It doesn’t matter.

  • STUART ROTHENBERG:

    What matters is how they think.

    So kind of the Democrats had two problems. They had a falloff in their lower socioeconomic voters, but they also had this perception that the economy is getting worse.

  • AMY WALTER:

    Right.

  • GWEN IFILL:

    Well, there was another playbook, a piece of the playbook which Democrats tried to use against Republicans, and it was kind of going after the rich guys, like they did with Mitt Romney.

  • STUART ROTHENBERG:

    Right.

  • AMY WALTER:

    Right.

  • GWEN IFILL:

    Let’s take a look at a piece of an ad that aired in Georgia against David Perdue, who eventually won in his race, Republican.

  • BRENDA MILLER, North Carolina:

    When Pillowtex closed down, it was pretty much devastating. I don’t think David Perdue understands what happens to the people. They were running as fast as they could with as much money as they could get out of the company, and just pretty much left us there hanging.

  • GWEN IFILL:

    Not only did David Perdue win in Georgia, but Rick Scott won in Florida, another rich guy who put I think $13 million into his own campaign. And Rauner also won in…

  • AMY WALTER:

    Illinois.

  • GWEN IFILL:

    … in Illinois.

  • AMY WALTER:

    Yes.

  • GWEN IFILL:

    He put $26 million into his campaign.

  • STUART ROTHENBERG:

    Yes.

  • AMY WALTER:

    Right.

  • GWEN IFILL:

    So, that didn’t really stick, that kind of…

  • AMY WALTER:

    No.

    And, I mean, they were the same attacks against all three of those from the Democrats. These guys are looking for the rich guys. They are outsourcing jobs. Part of the reason it didn’t work goes right back to what Stu was saying, which was voters just don’t believe that Democrats are doing a better job on the economy either.

    And so when you’re saying to contrast between what these guys have done and then what you’re going to get for having a Democrat in that job, there wasn’t the belief that Democrats were going to make it better.

  • STUART ROTHENBERG:

    Two other points.

    First of all, the Romney example was in a presidential campaign with a presidential nominee, all eyes on him.

  • AMY WALTER:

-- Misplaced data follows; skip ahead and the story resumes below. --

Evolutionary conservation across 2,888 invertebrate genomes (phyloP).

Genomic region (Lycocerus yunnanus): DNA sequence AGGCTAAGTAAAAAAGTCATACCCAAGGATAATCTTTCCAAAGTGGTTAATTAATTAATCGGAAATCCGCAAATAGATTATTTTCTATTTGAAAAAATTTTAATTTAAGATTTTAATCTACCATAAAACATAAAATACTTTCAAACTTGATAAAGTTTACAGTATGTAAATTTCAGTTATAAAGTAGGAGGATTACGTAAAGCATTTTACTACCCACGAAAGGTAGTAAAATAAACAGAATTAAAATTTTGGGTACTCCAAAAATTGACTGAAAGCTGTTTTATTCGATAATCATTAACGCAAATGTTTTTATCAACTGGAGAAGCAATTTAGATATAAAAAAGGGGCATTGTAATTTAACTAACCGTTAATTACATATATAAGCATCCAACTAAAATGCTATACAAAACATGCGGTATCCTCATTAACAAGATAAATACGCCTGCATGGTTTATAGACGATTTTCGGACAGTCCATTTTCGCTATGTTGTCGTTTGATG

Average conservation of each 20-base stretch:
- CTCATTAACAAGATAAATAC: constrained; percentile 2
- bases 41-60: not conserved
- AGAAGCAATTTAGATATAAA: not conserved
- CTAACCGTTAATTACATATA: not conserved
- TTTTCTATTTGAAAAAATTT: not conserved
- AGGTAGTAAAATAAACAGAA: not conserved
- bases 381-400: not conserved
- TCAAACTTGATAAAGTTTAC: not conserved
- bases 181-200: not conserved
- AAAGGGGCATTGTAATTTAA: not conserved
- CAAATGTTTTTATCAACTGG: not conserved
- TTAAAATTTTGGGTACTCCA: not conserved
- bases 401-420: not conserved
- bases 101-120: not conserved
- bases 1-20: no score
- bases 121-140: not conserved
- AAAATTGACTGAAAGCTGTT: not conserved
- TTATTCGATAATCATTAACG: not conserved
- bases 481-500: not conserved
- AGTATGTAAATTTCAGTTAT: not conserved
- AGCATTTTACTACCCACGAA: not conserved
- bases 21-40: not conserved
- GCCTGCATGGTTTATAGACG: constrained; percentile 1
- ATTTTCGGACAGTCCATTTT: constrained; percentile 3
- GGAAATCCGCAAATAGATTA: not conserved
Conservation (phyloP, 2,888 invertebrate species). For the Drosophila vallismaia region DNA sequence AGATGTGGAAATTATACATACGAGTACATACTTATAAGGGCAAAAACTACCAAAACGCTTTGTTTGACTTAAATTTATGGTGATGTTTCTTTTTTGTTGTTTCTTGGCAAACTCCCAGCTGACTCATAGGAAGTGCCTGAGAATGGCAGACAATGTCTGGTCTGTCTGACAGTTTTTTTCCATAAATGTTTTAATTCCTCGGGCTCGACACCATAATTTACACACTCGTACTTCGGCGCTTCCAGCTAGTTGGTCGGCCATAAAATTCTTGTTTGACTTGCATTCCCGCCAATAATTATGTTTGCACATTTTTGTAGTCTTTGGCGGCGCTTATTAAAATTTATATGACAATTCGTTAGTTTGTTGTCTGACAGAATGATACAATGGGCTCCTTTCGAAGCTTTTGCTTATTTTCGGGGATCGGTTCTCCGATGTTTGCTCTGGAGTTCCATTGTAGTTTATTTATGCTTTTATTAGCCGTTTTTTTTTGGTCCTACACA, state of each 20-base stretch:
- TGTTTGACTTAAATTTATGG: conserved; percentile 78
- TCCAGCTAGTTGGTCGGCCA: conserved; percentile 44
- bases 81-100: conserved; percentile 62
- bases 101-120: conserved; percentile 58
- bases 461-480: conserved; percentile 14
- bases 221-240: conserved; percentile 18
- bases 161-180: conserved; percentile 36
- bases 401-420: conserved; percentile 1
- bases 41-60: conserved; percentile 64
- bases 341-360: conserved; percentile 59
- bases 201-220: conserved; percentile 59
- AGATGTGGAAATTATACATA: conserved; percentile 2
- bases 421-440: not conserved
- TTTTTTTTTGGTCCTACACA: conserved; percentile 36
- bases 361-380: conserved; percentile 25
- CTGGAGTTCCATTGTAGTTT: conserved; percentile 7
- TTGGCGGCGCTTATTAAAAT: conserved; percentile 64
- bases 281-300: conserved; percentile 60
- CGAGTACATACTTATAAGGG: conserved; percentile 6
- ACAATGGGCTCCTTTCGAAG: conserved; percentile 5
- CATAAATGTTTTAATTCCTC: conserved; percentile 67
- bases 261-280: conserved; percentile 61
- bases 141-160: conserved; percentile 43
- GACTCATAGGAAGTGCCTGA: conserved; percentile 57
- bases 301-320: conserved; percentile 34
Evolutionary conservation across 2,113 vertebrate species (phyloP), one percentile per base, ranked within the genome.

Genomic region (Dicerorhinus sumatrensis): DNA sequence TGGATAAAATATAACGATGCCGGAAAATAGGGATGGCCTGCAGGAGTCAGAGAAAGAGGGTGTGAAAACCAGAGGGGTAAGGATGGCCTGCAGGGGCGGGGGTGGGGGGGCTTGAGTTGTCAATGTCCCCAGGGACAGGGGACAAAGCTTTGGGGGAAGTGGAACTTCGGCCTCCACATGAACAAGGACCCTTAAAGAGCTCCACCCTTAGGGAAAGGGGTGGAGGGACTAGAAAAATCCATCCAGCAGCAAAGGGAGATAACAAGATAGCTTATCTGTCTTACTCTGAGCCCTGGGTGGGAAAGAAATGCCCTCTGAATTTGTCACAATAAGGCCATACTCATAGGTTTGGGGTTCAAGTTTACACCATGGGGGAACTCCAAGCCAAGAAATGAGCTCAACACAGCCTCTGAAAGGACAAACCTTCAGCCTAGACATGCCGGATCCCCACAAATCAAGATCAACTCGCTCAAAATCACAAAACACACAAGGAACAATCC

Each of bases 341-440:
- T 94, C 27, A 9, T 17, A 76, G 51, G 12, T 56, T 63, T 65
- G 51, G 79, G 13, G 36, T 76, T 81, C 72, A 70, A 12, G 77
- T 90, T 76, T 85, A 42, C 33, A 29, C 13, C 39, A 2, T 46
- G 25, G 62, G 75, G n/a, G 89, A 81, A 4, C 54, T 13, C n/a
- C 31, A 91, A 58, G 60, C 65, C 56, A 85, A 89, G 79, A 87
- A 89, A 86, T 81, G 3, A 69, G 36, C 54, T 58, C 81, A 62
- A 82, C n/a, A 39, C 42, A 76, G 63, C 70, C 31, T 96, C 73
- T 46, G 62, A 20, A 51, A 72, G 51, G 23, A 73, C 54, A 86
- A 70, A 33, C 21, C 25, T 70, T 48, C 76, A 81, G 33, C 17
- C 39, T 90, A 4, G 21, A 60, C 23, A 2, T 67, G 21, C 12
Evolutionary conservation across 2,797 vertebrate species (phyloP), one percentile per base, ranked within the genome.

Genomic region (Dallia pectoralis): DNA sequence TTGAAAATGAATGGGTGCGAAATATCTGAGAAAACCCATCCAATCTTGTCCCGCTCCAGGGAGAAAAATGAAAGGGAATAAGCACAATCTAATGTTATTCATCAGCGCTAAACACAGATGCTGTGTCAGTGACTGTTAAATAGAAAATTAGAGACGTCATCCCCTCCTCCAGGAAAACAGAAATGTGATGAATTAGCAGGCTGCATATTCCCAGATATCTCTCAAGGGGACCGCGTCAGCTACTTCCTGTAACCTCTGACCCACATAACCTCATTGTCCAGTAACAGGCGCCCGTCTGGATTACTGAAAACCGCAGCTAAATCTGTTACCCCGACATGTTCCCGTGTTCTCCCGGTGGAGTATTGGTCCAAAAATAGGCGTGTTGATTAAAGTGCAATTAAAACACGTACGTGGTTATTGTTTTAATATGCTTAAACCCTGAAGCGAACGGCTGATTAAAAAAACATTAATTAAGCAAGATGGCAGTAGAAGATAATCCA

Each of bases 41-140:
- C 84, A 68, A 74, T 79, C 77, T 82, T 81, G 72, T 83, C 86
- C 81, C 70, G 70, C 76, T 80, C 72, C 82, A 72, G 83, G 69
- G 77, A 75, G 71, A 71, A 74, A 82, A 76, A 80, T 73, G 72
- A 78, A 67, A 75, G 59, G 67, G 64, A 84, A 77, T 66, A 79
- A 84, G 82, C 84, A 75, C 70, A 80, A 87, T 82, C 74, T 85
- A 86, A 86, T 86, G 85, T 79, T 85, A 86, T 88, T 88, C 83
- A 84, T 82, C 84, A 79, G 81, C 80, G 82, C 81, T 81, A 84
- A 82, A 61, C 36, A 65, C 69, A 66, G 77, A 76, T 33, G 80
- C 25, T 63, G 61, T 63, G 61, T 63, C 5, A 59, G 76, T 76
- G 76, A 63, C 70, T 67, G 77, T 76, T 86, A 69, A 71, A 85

Yes.

  • STUART ROTHENBERG:

    And this is a very different kind of campaign. This is kind of large — part of the larger mix of the midterm election.

    The other thing is, this is a classic case of Democrats attempting localize. Had they been able to localize, they would have been able to make the election about these guys, their wealth and their behavior as businessmen. They couldn’t localize. The national mood was too strong.

  • GWEN IFILL:

    One more point we want to make about the Democratic base. We talked a lot last night about the Obama coalition and how it seemed to shrink.

    Last night, single women and minorities, who we always expect to see part of that coalition, didn’t show up in the same kinds of numbers they did in 2012, did they, Amy?

  • AMY WALTER:

    No.

    And when I looked at just the approval ratings among those voters in those states we talked about so much last night, North Carolina, Iowa, Colorado, you saw that it wasn’t just a drop-off in their interest in the race, but the drop-off in their approval rating of the president significantly from 2012. They just — not only did they not turn out because they didn’t feel good about their current situation, but they didn’t feel good about the president.

  • GWEN IFILL:

    And they didn’t show up.

  • STUART ROTHENBERG:

    No, they didn’t.

    I made a quick list, Gwen, of the groups and how this election was different. This electorate was more male, it was older, it was less liberal, it was more Republican, it was wealthier. And they thought the country was headed more off on the wrong track and the wrong direction than a couple years ago, and that explains the votes.

  • GWEN IFILL:

    And in the end, voters do get to be the ones who make the decision.

  • AMY WALTER:

    That’s right.

  • STUART ROTHENBERG:

    Yes.

  • GWEN IFILL:

    Stu Rothenberg, Amy Walter, thank you both very much.

  • STUART ROTHENBERG:

    Sure.